As The Algemeiner has previously reported, Jewish college students have never faced such extreme levels of hatred. Since Oct. 7 — when Hamas-led Palestinian terrorists invaded Israel, massacred 1,200 people, and kidnapped 253 others as hostages — they have endured death threats, physical assaults, and volleys of racist verbal attacks unlike anything seen in the US since the 1950s.

Many college officials at first responded to the problem sluggishly, according to critics, who noted universities offered a host of reasons for why antisemitic speech should be protected even as they censored students and professors who uttered statements perceived as being conservative. At the same time, progressive thought leaders came under fire for hesitating to acknowledge a swelling of antisemitic attitudes in institutions and organizations reputed to be champions of civil rights and persecuted minority groups. One recent study found that US universities have demonstrated an “anti-Jewish double standard” by responding to Hamas’ Oct. 7 massacre across southern Israel and the ensuing surge in campus antisemitism much less forcefully than they did to crimes perpetrated against African Americans and Asians.

The situation changed after three presidents of elite universities were hauled before the US House Committee on Education and the Workforce to account for their handling of antisemitism and said on the record that there are cases in which they would decline to punish students who called for a genocide of the Jewish people. The stunning admissions prompted the resignations of Elizabeth M. Magill as president of University of Pennsylvania and eventually of Claudine Gay, Harvard University’s former president, who would not leave until a series of reporters exposed her as a serial plagiarist.

The US Congress is currently investigating whether several colleges intentionally ignored discrimination when its victims were Jewish. On Wednesday, its focus will shift to Columbia University, where Jewish students have been beaten up and harassed because they support Israel. The school’s president, Minouche Shafik, is scheduled to testify, and the event promises to be a much scrutinized affair.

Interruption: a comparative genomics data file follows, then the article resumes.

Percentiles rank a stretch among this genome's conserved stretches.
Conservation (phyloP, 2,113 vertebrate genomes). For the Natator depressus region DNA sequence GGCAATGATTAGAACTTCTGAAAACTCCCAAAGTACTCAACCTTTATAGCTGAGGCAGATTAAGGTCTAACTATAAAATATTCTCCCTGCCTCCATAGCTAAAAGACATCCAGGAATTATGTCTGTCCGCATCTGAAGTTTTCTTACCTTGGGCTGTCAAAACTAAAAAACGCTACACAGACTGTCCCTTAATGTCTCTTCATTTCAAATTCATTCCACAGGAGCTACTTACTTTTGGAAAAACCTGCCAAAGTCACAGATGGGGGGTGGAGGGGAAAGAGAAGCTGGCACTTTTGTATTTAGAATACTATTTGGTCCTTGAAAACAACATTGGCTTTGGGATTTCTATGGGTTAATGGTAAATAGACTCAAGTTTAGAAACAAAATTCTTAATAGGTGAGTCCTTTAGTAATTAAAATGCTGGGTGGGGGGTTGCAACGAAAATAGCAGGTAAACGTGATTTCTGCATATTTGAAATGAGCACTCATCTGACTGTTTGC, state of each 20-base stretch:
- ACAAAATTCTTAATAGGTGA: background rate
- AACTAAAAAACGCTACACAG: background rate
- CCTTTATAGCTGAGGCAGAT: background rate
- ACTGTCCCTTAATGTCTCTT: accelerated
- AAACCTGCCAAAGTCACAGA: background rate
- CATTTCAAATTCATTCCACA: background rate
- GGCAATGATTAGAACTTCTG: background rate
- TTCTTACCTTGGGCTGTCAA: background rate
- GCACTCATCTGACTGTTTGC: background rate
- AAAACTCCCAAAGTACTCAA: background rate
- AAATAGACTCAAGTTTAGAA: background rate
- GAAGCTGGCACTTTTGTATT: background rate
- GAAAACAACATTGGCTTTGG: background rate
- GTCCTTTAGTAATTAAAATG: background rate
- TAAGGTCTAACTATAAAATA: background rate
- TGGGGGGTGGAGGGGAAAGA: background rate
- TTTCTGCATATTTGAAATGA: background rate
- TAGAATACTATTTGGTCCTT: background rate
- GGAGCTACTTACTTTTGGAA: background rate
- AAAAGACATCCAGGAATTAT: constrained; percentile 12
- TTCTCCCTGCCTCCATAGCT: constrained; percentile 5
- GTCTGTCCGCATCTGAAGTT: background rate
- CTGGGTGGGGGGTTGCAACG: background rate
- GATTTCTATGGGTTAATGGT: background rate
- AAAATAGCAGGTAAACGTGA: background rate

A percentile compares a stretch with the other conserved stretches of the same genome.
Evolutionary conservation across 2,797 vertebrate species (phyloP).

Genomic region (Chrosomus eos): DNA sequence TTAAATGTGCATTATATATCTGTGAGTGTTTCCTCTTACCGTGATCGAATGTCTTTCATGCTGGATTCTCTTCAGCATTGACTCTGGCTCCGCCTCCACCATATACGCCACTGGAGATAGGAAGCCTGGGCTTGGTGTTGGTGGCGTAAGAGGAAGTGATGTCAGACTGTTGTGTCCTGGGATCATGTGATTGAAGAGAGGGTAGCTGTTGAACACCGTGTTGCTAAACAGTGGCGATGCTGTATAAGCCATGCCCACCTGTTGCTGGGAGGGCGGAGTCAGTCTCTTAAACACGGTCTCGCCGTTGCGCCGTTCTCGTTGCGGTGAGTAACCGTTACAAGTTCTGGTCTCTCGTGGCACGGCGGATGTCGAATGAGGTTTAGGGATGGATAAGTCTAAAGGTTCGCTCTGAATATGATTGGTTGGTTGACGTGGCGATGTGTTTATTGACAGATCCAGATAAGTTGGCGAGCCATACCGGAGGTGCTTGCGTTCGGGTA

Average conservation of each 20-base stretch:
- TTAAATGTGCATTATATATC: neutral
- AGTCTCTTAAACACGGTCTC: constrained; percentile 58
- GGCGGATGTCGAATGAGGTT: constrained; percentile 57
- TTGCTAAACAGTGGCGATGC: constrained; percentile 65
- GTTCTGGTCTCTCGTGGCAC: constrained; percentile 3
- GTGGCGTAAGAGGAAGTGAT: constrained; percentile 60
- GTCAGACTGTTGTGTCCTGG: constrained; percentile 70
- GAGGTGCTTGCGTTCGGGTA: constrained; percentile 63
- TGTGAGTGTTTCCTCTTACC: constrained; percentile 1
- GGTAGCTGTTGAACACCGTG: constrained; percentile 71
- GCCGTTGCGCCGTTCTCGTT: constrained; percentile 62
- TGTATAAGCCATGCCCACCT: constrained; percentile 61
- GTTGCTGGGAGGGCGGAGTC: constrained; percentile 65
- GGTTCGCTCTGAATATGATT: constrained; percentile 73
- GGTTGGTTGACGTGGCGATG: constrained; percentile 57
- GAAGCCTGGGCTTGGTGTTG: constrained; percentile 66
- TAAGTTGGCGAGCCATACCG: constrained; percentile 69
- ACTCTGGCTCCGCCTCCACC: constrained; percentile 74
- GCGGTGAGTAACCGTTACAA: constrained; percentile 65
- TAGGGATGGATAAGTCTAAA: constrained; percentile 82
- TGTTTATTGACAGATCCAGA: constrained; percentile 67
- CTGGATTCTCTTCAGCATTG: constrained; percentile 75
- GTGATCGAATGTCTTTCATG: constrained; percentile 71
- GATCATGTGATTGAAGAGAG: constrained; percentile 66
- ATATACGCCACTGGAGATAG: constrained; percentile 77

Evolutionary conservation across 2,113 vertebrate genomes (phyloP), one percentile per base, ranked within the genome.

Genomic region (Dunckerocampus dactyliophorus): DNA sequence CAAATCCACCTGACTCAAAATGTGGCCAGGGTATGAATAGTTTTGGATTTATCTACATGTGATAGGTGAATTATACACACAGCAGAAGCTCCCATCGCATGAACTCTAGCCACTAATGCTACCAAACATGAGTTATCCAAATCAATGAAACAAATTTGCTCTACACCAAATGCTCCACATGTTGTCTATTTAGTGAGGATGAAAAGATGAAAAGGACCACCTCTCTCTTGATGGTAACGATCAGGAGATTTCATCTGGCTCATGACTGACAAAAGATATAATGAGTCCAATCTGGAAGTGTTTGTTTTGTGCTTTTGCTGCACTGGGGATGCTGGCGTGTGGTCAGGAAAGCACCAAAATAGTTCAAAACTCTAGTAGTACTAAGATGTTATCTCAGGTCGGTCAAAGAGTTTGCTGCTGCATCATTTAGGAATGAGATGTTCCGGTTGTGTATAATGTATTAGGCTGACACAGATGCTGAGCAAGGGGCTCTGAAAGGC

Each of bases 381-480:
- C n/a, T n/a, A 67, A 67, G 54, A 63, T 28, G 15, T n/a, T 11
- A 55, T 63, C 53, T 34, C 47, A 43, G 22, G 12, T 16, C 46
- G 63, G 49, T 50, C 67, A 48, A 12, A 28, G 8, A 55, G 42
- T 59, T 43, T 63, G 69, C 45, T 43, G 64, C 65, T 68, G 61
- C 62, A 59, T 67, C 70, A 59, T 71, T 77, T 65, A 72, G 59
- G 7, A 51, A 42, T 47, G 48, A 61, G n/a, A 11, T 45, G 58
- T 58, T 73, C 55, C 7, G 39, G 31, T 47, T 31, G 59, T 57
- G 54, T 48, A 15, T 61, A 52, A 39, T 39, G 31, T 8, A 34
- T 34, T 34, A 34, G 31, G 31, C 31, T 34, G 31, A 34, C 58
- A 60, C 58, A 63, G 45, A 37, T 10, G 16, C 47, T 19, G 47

Follow Dion J. Pierre @DionJPierre.

The post New Faculty Campaign Aims to Show Solidarity With Jewish Students first appeared on Algemeiner.com.

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Iranian President Raisi’s Memorial Muted Amid Public Discontent

A picture of the late Iranian President Ebrahim Raisi is seen on his coffin during a funeral ceremony held in Tabriz, East Azerbaijan Province, Iran, May 21, 2024. Photo: Stringer/WANA (West Asia News Agency) via REUTERS

Thousands of Iranians turned out to mourn President Ebrahim Raisi in the city of Tabriz on Tuesday, after he was killed in a helicopter crash near the Azerbaijan border over the weekend along with his foreign minister and seven others.

State TV broadcast live images of mourners, many of them dressed in black, beating their chests while a truck covered in white flowers carrying the caskets wrapped in the national flag was driven slowly through the crowd.

“Everyone has come to bid farewell to the martyred president and his companions regardless of their faction, ethnicity, or language,” said Tabriz lawmaker Masoud Pezeshkian.

However, although state TV said a large crowd appeared in Tabriz, some insiders see a stark contrast in public grief compared with past commemorations for the deaths of other senior figures in the Islamic Republic’s 45-year history.